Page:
Black Friday: Condoning the Consumer While Persecuting Protestors

Written by Lauren Kubiak; Photo Courtesy of John Henderson

Imagine preparing a meal all day and wondering if your family will even enjoy the food. You put your heart and soul into making sure the turkey is perfectly cooked, not to mention making the stuffing, mashed potatoes, cranberry sauce, green beans and pie (the list may go on). You finish setting the table and the phone rings. The cousin you were so excited to see cannot make it for dinner this year; she’s waiting in a line outside of Target.

Black Friday doesn’t have the history you might think. It all began with a financial crisis, and it ended with crazed shoppers willing to wait in massive lines for companies who release deals on products earlier and earlier each year. We do, of course, live in a country where corporations thrive off of people wanting a good deal. The following stores are expected to open on Thanksgiving Day to take advantage of that:

WalMart: 6 p.m. 

Target: 6 p.m.

BestBuy: 5 p.m. 

ToysRUs: 5 p.m.

Sears: 6 p.m.

Kohls: 6 p.m.

JCPenney: 3 p.m.

Macy’s: 5 p.m.

And trust me, the list goes on.


Typically, shoppers arrive a few hours before doors open. Years ago, stores opening at midnight might have raised their eyebrows to the shopper who started a line six hours prior.Today, this is the norm. In fact, it has become so normal that Thanksgiving dinner for many could be maneuvered around or simply cancelled for the sake of shopping hours.

The one day a year that people are able to show their appreciation for family and a good meal is now being discarded for items and objects. A person might forget their lunch or forget to call back their friend. It is normal to forget. We forget to appreciate the people who we cherish. One day a year where we are expected to come together and accept each other’s differences, but we would rather be fighting over the latest gadget with the best bargain (or waiting in the longest lines of the season all alone).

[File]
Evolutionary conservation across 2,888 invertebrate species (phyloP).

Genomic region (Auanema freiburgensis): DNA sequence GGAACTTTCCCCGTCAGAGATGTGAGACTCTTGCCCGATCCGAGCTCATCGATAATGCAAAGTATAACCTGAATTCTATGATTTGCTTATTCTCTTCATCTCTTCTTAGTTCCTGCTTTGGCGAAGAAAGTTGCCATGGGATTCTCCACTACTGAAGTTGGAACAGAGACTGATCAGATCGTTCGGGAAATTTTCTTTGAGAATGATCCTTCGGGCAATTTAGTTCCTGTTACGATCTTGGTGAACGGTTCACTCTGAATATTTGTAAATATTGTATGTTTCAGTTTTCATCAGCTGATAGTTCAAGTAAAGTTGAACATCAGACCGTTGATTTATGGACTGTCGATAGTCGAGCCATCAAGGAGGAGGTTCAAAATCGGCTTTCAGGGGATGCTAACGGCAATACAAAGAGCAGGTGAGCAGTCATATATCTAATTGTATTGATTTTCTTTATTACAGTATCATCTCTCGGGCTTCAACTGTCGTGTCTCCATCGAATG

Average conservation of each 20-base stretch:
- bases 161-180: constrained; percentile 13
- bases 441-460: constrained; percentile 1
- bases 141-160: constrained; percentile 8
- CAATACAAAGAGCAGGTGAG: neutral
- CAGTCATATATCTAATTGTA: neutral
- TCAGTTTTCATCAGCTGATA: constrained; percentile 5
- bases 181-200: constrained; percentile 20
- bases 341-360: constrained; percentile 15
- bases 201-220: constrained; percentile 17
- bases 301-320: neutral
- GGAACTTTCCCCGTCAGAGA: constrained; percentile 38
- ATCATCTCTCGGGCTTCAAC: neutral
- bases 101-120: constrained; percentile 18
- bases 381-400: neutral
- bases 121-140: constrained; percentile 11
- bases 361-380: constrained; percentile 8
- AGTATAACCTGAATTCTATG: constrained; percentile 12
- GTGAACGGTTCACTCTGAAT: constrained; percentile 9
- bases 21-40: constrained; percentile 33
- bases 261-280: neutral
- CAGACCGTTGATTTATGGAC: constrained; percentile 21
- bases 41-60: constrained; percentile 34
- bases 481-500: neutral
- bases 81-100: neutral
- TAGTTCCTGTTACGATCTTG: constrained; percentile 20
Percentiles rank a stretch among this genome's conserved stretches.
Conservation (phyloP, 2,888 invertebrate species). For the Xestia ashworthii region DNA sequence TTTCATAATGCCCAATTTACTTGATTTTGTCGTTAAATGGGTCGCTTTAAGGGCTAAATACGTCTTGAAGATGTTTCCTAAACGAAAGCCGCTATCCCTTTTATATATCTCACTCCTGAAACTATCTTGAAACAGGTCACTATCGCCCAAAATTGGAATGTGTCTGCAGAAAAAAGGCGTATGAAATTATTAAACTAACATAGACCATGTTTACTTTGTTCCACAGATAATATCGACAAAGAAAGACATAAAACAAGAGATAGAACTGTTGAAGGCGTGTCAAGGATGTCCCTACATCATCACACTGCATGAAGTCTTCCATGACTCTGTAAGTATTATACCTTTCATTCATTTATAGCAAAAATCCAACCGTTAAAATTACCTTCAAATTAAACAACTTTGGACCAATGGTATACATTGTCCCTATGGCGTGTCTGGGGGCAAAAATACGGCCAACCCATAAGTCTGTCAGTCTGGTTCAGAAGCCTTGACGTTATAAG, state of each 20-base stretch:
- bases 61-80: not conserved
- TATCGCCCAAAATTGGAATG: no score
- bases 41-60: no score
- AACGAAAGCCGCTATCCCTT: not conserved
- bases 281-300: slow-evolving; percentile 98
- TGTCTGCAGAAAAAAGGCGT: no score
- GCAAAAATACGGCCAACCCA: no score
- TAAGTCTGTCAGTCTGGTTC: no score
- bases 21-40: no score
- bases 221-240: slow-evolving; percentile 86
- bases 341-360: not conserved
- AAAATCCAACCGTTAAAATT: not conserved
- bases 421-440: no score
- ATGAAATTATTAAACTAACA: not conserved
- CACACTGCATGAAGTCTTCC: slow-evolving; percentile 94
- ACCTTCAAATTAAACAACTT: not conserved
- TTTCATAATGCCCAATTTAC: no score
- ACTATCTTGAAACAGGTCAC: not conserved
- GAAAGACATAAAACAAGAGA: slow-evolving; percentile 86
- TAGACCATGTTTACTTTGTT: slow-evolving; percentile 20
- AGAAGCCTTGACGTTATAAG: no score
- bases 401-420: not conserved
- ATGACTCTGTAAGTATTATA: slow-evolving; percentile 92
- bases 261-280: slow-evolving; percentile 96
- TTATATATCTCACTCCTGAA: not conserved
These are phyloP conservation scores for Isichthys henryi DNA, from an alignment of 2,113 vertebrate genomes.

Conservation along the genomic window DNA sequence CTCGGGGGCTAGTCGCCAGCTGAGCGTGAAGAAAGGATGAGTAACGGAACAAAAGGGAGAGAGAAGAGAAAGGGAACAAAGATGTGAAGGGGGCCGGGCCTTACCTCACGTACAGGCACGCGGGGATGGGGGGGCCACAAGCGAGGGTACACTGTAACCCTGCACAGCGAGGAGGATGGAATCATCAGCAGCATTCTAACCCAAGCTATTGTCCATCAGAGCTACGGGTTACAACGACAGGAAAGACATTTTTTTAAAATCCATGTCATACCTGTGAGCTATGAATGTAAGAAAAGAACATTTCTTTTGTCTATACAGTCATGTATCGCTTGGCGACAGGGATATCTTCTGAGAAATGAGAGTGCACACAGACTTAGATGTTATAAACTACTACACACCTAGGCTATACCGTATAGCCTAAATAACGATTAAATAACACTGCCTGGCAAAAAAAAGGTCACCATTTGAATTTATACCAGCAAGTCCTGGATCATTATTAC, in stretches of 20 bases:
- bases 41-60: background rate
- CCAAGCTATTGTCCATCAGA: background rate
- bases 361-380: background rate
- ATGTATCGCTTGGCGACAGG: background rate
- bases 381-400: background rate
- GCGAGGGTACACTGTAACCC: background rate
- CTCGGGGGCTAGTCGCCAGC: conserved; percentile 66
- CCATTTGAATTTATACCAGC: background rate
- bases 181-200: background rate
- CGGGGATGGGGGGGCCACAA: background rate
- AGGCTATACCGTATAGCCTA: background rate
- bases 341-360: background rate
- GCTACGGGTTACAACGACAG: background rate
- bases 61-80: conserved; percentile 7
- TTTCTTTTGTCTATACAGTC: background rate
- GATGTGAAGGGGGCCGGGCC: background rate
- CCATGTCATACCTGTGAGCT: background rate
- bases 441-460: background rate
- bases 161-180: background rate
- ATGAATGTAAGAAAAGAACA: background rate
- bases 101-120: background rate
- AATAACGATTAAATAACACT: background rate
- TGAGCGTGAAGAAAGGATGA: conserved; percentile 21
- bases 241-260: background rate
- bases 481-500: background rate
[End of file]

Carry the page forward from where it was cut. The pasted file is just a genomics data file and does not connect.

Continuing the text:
Retail workers are expected to work Black Friday hours since the stores need as much help they can get, and some have to sacrifice a turkey dinner in order to open on Thanksgiving. The workers pay the price when handling clients who will do anything in their power to get what they want; employees get lucky when shoppers attempt to make their life easier. It’s heads or tails when it comes to Black Friday shoppers.

People have actually had (and will continue to have) brawls over an item that they need for their child or loved one. There is video footage of not only adults fighting, but adults fighting children over toys. Where do you draw the line? Apparently, “Black Friday” means you can disregard your morals.

Protests have been non-stop following the victory of President-Elect Donald Trump. Protesters want their voice to be heard. The First Amendment says very clearly that no legislator can make a law against the right to assemble and the right to petition and protest the government to solve a problem.

Peaceful protests make a change without giving into violence. Some people do end up using violent, believing they will get a response, and those few instances have overshadowed the calm protesters. Protests following Trump’s success for presidency have been mostly non-violent. Somehow, these peaceful protests are beaten down by opinionated Americans who are joyful over their next president.

Society deems consumerism is key. People are taught to want things, so that people will buy things. Corporations rely on purchases and live for Black Friday. Saving money means making money on the opposite end of the spectrum. The violence between customers is viewed as some sort of survival tactic for the items they want, so it becomes accepted.

While both can lead to violence, one is protected by The Constitution for a reason. Non-violent protesting can be effective, and it is important for the public to exercise their freedom to do so. The line is thin between the actions of shoppers and protesters. It seems that the shoppers have won by using more violence than the anti-Trump protesters. Whether shopping or protesting, violence might do more harm than good.

Instead of punching someone for the popular toy this year, choose to give them the toy and show there are still virtuous people. Instead of hating someone because they do not agree with your beliefs, love someone because of their difference of opinion.

And as for you, Black Friday, stick with the day after Thanksgiving.


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